Nuclear Science and Engineering / Volume 178 / Number 4 / December 2014 / Pages 509-523
Technical Paper / dx.doi.org/10.13182/NSE14-15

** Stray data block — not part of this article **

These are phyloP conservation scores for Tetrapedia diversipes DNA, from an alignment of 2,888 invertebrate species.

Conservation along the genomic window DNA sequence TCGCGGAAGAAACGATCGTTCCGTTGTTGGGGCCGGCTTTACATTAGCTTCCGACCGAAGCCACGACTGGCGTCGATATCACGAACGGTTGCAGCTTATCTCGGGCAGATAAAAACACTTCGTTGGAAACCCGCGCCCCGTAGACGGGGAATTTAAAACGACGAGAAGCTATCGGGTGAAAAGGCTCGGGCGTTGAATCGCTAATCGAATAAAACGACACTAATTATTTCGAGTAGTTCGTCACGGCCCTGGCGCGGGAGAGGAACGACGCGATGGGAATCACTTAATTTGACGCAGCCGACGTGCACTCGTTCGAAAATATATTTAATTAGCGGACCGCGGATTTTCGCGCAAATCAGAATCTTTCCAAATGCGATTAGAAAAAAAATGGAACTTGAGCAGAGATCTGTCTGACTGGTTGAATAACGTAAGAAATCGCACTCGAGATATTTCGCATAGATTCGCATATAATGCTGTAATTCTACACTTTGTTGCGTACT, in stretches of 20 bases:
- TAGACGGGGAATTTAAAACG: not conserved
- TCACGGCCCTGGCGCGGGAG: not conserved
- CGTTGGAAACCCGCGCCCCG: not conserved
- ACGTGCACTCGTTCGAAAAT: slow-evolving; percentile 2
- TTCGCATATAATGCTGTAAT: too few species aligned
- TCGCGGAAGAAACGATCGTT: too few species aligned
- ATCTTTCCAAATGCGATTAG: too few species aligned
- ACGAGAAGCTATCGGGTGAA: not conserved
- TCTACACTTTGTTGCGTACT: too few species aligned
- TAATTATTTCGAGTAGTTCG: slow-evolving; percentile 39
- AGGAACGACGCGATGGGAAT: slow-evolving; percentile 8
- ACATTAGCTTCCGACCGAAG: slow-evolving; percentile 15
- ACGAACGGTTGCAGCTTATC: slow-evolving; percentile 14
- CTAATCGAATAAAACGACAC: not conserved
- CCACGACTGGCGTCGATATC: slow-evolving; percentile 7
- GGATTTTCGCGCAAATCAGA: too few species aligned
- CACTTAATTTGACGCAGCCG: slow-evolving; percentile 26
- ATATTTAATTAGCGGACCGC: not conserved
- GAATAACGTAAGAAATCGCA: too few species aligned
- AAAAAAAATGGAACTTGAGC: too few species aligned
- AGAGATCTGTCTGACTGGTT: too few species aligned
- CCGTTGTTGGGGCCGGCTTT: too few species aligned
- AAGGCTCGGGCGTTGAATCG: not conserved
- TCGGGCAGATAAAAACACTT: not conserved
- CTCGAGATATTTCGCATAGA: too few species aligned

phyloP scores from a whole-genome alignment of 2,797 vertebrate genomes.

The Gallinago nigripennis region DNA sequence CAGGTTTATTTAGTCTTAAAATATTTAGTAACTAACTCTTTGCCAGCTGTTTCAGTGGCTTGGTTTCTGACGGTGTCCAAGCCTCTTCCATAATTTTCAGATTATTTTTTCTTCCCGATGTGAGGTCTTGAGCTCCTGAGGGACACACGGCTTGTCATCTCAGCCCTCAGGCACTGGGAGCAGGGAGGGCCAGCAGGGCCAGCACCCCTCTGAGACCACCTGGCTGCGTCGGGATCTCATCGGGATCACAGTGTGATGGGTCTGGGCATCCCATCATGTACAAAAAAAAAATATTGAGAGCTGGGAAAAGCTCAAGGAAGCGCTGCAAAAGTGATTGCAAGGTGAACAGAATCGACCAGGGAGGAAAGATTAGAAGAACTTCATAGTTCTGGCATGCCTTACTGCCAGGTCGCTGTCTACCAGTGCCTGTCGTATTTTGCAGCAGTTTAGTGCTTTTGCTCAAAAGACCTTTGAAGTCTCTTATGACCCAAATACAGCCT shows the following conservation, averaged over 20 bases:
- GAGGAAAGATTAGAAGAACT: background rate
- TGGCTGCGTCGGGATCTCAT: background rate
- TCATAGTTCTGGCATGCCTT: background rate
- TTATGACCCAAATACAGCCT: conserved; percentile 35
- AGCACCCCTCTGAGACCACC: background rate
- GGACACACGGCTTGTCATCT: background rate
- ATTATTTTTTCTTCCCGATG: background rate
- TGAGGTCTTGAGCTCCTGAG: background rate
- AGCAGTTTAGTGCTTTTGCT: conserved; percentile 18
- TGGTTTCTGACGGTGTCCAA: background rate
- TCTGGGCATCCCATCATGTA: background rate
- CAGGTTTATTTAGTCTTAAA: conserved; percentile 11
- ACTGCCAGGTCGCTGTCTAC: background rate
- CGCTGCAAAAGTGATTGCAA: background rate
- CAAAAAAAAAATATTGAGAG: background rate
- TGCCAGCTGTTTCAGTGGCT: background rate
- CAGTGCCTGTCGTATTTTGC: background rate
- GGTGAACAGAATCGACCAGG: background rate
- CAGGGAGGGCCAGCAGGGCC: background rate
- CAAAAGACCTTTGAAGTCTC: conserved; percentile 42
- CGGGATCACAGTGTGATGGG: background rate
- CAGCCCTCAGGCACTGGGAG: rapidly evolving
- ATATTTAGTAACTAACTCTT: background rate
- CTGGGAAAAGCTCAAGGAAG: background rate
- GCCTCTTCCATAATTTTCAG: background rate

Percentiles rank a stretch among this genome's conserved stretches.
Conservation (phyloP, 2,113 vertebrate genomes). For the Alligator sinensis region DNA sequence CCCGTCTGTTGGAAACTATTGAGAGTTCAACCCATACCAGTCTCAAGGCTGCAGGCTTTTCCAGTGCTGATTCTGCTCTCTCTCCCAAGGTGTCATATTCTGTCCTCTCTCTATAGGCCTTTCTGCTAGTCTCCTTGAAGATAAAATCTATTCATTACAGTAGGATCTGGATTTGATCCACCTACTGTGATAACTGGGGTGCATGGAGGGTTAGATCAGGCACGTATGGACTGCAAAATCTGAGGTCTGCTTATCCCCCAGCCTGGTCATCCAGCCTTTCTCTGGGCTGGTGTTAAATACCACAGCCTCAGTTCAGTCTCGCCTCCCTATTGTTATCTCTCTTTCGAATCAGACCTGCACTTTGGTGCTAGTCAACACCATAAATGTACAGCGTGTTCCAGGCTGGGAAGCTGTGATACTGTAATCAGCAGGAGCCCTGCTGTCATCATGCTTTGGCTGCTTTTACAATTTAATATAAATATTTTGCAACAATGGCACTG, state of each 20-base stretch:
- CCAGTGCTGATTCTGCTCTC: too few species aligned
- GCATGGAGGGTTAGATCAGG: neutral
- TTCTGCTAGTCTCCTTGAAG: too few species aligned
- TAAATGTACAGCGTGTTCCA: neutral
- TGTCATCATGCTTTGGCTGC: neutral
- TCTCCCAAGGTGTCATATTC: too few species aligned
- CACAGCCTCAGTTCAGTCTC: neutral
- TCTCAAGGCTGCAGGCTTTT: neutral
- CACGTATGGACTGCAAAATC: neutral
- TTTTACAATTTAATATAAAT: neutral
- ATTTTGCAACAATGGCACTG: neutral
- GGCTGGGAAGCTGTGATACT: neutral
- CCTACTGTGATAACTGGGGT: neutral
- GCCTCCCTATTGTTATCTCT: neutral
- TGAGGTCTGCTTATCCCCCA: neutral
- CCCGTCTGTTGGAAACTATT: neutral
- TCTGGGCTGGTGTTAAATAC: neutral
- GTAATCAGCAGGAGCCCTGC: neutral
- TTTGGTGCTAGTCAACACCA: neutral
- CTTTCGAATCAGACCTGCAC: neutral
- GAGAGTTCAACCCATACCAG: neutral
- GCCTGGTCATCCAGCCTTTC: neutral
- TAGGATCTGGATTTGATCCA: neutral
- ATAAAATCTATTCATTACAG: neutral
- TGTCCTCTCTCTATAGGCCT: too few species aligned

The zero-power reactor VENUS (Vulcain Experimental Nuclear Study) was built in 1963–1964 at CEN-SCK, Mol, Belgium, as a nuclear mock-up of a projected spectral shift marine reactor called VULCAIN. The facility was modified in 1966 and 1967 in preparation for carrying out a series of critical experiments for the Belgian Plutonium Recycle Programme (PRP), which was partially supported by EURATOM. This was the VENUS-PRP program that took place between 1967 and 1975. VENUS-PRP-9 and VENUS-PRP-9/1, and VENUS-PRP-7 were two series of these PRP configurations that were carried out in 1967–1968 and that have recently been subject to evaluations as part of the Organisation for Economic Co-operation and Development, Nuclear Energy Agency International Reactor Physics Experiment Evaluation Project (IRPhEP). The VENUS-PRP-9 and VENUS-PRP-9/1 configurations focused on the study of the power distribution across the boundary between a standard UO2 fuel region, enriched to 4 wt% 235U, and a mixed oxide fuel region made of UO2, enriched to 3 wt% 235U with ∼1 wt% PuO2, simulating a one-cycle burnt fuel. The IRPhEP evaluation focused on evaluating reaction rates and powers measured along a line that crossed the boundary between the two regions. In the VENUS-PRP-7, VENUS-PRP-7/1, and VENUS-PRP-7/3 series—which used essentially the same fuel pins—reactivities, reactivity worths of substituted and removed fuel pins, and radial fission rate distributions were measured; these quantities were evaluated in the framework of the IRPhEP project.